I am a geobiologist. I am driven to understand how microbial metabolisms shape global biogeochemical cycles through time. I view the co-evolution of the geosphere and the biosphere – more specifically that of sedimentary environments and microbial communities – as a composite of three components: environmental conditions, microbial physiology, and enzyme kinetics. I strive to understand the nature of this co-evolution over time and quantify the relative contributions of these components to geochemical records and global biogeochemical cycles. I apply sophisticated microbial isotope models that incorporate enzyme isotope effects modulated by physiology and environment. I calibrate these with molecular-level models, in vitro enzyme work, microbial experiments, environmental observables, and geochemical records.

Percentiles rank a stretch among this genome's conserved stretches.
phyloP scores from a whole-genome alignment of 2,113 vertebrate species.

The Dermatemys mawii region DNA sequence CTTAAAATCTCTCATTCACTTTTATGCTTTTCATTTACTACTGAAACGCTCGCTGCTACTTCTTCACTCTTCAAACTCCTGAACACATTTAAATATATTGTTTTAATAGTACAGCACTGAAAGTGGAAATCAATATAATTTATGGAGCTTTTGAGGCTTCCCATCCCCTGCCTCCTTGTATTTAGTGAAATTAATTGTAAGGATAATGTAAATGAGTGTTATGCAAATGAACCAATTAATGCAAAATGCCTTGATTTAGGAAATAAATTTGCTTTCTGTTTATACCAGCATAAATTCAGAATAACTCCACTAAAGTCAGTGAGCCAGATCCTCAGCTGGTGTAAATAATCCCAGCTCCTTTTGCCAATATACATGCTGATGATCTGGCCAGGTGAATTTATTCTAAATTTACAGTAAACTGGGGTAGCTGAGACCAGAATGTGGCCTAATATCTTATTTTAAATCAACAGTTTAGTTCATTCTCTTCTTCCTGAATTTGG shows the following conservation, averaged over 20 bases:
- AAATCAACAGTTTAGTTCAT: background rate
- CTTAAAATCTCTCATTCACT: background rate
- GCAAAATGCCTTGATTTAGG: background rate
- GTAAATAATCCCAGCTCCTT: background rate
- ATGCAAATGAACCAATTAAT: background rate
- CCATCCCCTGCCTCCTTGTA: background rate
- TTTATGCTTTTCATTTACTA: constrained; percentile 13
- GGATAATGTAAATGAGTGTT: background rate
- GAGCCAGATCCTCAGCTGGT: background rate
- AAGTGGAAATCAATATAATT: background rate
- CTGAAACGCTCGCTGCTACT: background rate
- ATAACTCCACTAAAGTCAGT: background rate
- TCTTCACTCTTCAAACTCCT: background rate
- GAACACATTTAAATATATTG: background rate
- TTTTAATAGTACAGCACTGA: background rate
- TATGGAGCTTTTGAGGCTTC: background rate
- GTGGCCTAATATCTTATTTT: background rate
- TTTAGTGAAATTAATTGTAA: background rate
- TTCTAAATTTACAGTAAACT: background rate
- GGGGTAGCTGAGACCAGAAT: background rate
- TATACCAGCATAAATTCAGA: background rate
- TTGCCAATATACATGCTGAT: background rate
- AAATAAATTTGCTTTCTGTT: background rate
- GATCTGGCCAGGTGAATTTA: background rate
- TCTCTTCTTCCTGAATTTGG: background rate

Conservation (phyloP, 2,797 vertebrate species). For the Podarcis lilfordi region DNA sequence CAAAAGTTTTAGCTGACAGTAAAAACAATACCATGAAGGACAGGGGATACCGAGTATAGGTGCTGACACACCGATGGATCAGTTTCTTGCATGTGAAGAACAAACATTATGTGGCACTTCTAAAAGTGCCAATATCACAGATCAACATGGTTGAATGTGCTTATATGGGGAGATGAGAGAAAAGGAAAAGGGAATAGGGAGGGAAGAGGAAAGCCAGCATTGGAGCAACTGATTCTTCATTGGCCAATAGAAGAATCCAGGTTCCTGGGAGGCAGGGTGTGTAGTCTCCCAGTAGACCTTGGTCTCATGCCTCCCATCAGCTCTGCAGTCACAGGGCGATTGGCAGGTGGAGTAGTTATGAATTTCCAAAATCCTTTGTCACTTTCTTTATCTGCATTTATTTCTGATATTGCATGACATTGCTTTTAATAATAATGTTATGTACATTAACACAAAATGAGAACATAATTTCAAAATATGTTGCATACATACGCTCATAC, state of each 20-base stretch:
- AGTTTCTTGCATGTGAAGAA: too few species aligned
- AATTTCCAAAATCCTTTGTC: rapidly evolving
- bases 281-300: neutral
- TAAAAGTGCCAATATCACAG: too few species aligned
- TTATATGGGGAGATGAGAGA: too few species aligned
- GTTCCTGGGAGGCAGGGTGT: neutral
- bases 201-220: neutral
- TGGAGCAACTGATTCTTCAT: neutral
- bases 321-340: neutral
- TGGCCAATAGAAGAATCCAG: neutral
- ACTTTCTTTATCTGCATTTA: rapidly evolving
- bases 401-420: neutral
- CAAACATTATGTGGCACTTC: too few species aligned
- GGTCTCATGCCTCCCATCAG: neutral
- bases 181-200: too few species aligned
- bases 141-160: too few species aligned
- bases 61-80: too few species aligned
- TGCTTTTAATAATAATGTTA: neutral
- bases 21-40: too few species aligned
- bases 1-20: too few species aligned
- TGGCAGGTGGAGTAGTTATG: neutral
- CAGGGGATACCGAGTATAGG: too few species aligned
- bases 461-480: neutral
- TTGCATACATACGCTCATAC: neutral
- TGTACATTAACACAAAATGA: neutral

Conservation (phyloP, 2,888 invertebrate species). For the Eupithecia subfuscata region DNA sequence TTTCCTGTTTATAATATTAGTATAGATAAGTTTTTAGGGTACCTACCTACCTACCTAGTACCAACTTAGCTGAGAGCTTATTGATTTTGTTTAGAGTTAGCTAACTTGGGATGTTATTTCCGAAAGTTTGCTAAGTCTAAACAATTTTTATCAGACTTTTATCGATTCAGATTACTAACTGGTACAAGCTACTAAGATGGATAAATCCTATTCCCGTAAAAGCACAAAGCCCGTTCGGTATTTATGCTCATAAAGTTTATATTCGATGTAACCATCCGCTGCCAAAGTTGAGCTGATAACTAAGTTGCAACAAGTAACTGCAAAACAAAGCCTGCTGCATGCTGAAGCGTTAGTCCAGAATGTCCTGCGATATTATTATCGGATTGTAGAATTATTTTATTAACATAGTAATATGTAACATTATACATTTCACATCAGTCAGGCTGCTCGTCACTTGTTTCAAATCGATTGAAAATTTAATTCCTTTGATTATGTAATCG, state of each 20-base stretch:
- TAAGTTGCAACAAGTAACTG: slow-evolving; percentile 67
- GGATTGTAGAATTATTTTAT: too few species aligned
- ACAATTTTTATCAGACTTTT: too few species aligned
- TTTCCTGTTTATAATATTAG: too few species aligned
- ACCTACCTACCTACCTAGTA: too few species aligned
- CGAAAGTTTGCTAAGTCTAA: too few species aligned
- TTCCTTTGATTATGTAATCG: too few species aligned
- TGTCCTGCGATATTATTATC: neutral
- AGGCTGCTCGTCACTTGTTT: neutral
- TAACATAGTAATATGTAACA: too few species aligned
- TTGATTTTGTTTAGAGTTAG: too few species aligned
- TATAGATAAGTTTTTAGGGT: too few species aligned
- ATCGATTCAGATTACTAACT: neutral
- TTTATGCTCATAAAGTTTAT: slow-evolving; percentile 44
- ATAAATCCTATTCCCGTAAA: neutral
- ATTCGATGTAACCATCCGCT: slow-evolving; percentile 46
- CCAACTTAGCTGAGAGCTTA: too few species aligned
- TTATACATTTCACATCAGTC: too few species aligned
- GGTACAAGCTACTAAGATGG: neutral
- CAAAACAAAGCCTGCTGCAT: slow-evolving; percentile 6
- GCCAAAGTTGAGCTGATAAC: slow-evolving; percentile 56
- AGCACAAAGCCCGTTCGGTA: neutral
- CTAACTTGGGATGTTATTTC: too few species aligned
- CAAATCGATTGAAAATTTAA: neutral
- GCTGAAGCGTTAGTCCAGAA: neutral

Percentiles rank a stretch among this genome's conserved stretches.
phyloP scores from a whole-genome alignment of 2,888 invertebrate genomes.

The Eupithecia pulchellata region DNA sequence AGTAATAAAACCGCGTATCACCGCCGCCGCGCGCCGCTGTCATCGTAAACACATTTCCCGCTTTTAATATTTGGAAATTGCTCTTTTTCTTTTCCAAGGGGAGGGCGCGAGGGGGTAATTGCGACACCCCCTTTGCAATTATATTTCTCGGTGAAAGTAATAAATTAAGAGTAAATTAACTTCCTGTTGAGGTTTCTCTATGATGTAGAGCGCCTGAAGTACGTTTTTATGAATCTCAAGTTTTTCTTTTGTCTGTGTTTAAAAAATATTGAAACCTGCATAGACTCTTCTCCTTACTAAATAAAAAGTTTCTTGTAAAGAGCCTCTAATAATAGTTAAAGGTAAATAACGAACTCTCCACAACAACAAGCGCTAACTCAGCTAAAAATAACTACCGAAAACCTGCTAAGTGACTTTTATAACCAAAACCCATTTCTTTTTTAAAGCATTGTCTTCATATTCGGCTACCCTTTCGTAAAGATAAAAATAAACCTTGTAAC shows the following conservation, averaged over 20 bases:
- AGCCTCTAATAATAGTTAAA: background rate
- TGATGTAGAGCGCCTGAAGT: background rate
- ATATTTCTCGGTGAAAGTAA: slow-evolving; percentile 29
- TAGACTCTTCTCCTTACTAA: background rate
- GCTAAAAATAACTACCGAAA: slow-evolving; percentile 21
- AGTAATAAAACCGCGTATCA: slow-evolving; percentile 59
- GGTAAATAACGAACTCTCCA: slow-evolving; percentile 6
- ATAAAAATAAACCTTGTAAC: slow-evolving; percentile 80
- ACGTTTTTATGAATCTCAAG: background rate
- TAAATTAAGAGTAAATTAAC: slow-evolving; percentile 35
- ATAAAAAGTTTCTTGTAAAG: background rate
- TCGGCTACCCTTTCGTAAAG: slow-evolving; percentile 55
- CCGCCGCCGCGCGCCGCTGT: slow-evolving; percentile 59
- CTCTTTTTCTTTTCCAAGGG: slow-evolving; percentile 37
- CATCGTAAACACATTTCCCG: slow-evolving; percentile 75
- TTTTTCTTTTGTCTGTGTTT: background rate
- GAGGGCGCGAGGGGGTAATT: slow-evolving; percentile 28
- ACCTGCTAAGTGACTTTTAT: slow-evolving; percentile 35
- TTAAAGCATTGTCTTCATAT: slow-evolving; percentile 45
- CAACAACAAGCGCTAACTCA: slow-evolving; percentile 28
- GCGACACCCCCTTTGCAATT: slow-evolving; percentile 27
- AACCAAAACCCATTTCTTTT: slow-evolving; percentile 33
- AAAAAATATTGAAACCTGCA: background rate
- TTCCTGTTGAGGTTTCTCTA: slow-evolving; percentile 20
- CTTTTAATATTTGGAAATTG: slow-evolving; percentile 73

So far, I have focused on microbial metabolisms that drive cycles essential to the establishment of Earth surface conditions: (1) microbial sulfate reduction (MSR) and microbial sulfur disproportionation (MSD), which are both central to the sulfur (S) cycle and couple S to carbon cycling and organic carbon burial, and (2) biological nitrogen fixation (BNF), which is essential to the nitrogen (N) cycle and is a crucial ecological innovation in Earth history.
Email: ebertran [at] princeton [dot] edu
Current mailing address:
Department of Geosciences,
Guyot Hall, Princeton University
Princeton, NJ 08544